People are said to have “bad manners” when they treat others without consideration or kindness. While we can place laws into effect that will help to a certain degree–stop signs, for instance, assure that cars stop in turn to let another car pass while other laws exist to forbid hitting or shooting people we meet day to day–some things cannot be stopped due to the free speech that is assured in the first amendment.
One of the great ironies of the first amendment to the Constitution of the USA is that it assures the freedom to insult someone else who is assuming his or her first amendment right: freedom of worship. The first amendment states,
“Congress shall make no law respecting an establishment of religion, or prohibiting the free exercise thereof; or abridging the freedom of speech, or of the press; or the right of the people peaceably to assemble, and to petition the Government for a redress of grievances.”
Good manners, which have to do with decorum in public and one’s manner of dealing with other people, have to do with the concept of live and let live, of doing unto others as you would have them do unto you.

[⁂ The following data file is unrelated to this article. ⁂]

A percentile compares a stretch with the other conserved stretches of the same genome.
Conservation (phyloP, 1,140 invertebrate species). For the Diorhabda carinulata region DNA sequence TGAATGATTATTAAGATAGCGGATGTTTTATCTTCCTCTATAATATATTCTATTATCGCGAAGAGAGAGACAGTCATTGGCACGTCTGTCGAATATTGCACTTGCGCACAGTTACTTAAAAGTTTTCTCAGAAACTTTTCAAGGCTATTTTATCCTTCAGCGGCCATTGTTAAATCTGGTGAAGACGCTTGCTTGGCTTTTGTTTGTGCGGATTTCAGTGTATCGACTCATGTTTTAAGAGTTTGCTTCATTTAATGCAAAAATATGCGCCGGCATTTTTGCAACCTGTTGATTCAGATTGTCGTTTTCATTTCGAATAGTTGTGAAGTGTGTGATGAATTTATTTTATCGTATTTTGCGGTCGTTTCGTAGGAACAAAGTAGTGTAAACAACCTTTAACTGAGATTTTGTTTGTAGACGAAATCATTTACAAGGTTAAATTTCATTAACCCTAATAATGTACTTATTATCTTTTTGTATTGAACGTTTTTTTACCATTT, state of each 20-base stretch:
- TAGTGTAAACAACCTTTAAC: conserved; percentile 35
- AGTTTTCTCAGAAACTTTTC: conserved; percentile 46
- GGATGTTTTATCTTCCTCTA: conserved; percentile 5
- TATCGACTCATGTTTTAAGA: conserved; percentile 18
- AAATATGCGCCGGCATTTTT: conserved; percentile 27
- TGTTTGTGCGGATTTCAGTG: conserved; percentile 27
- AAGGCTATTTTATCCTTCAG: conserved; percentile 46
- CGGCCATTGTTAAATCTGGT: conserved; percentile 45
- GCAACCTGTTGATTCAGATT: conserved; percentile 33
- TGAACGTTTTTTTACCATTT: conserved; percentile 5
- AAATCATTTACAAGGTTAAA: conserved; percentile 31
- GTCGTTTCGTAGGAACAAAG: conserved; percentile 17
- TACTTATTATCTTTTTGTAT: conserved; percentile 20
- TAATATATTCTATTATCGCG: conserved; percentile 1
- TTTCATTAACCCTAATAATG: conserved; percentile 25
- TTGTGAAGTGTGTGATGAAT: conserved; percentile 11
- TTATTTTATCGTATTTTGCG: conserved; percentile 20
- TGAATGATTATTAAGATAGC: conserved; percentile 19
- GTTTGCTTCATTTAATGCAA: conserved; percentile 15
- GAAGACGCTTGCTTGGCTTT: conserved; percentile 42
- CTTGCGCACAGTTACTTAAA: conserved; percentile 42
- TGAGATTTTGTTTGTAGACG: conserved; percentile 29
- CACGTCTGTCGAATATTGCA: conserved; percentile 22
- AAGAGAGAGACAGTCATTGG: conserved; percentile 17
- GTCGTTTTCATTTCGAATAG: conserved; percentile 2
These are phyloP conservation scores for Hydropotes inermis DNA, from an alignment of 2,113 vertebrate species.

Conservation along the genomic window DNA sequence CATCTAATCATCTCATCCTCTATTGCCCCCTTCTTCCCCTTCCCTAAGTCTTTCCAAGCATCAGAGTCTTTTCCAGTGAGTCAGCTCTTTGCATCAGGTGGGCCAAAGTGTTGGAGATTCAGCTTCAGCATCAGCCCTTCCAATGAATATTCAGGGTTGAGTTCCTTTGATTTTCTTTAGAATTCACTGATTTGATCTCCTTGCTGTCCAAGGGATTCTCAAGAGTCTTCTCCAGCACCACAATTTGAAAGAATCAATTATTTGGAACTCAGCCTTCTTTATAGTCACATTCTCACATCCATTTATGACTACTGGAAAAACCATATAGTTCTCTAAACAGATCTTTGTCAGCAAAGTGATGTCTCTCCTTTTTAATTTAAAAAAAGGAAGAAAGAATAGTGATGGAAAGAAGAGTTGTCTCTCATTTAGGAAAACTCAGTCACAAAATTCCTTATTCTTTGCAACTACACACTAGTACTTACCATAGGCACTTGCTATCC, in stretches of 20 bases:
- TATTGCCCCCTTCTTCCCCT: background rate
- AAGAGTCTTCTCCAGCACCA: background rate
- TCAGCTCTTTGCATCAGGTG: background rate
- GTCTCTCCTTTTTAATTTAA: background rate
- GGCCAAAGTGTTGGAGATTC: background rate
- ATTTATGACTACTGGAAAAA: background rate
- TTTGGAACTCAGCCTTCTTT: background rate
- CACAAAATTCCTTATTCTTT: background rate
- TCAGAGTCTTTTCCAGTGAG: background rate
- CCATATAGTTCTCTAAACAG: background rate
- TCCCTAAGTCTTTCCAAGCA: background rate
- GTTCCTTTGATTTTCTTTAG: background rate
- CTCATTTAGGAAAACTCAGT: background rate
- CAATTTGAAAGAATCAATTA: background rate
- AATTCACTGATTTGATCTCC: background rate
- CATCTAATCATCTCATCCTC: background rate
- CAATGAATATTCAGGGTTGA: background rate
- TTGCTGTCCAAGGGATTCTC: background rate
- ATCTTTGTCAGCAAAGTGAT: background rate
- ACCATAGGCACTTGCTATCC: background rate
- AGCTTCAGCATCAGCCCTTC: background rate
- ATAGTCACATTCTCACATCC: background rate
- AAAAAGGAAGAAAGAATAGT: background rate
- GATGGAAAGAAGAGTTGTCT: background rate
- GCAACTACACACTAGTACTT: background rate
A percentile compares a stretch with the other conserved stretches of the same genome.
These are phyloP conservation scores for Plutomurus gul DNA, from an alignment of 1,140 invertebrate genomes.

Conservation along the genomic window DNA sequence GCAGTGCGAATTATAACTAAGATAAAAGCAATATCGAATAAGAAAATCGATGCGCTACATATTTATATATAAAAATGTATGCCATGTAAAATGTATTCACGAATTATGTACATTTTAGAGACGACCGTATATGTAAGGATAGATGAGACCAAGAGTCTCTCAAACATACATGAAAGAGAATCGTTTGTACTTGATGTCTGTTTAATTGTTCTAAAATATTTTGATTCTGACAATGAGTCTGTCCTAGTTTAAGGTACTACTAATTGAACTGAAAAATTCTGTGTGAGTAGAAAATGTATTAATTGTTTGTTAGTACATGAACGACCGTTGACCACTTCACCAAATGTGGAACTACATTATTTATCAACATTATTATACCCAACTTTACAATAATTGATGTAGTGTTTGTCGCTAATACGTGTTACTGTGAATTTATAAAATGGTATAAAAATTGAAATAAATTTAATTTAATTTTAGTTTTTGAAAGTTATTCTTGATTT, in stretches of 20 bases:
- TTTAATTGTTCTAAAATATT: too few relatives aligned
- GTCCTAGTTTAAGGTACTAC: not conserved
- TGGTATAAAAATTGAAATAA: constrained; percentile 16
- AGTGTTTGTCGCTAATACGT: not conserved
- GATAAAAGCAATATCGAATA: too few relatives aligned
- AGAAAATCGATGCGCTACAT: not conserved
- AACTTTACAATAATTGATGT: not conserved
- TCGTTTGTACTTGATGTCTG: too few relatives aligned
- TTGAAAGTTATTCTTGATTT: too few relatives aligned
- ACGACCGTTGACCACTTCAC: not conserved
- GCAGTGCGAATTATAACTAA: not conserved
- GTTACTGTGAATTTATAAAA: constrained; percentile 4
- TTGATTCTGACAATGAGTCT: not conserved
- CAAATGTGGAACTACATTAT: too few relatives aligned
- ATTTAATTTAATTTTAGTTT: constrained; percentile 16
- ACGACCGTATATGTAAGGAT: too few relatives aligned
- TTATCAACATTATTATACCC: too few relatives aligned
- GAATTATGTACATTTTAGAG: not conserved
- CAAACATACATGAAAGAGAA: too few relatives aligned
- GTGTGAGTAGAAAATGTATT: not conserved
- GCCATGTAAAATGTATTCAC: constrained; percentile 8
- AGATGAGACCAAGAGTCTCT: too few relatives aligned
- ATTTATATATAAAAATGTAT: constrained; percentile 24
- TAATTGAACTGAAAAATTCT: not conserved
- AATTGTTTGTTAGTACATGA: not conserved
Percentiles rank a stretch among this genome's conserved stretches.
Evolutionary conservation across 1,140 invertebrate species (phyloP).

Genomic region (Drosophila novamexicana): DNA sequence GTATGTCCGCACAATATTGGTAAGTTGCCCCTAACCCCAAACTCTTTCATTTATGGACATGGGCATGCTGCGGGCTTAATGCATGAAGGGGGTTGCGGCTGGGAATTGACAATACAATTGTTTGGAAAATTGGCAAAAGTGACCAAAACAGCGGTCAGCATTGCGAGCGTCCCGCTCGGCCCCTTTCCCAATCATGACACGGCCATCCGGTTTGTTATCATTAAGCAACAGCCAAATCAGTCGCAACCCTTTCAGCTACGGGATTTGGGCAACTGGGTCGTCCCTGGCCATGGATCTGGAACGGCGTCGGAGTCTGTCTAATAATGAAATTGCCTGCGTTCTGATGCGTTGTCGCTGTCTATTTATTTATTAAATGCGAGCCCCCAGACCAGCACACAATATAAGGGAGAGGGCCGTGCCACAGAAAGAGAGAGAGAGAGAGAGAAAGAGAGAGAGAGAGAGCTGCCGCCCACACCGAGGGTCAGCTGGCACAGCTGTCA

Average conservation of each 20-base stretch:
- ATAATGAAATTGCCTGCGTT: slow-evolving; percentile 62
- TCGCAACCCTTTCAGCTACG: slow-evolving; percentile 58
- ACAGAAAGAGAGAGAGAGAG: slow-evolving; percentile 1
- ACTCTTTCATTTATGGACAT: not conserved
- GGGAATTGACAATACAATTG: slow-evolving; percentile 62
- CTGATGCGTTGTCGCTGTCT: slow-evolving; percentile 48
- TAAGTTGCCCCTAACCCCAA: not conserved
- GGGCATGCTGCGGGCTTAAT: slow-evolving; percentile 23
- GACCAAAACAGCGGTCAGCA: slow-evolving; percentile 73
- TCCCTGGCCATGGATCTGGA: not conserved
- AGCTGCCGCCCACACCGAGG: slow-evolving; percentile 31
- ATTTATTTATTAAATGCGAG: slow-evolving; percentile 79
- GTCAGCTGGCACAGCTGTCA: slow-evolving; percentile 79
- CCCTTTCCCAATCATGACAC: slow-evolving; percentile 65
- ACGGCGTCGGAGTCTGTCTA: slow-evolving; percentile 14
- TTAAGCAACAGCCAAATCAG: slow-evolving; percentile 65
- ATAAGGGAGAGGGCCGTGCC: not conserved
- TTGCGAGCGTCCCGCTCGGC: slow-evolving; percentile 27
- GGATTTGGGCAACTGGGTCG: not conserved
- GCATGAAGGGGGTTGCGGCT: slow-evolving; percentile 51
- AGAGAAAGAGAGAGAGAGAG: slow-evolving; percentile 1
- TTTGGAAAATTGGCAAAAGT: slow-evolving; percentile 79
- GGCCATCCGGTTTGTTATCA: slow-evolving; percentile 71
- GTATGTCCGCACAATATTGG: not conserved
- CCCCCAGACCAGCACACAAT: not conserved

Sadly, there are people who feel they are exempt from good manners, not so much in the name of the first amendment but in the name of advising and counseling others. To scuttle good manners in order to advise another means to abuse that person, to call him or her names and demoralize. It means that the person who feels entitled may do to the other what is tantamount to verbal abuse. The first amendment protects this right.
So the first amendment undermines itself.
The person who embraces bad manners in the name of entitlement demonstrates that he or she is a liar: false and unworthy of respect. Such a person deserves nothing but pity, and if he or she does not gain any, who can wonder? To abuse another, for instance, for his religion or his weakness says nothing but “Be mean like I am so that others hate you. Then watch what ultimately happens to me.”
To say, “Be me” is an impossible demand. Yet many make it of another they claim to “love” all the while abusing the person.
To take such a person as a friend or partner is to lean against a wall without foundation or to eat food deprived of sustenance. It is to ask to be hated and despised by the world.
The only buffer against that hatred is being joined by others similarly ignorant. Yet idioms abound as to the honor one may expect from a thief.
For to abuse and insult is to steal another person’s dignity and impose a kind of slavery.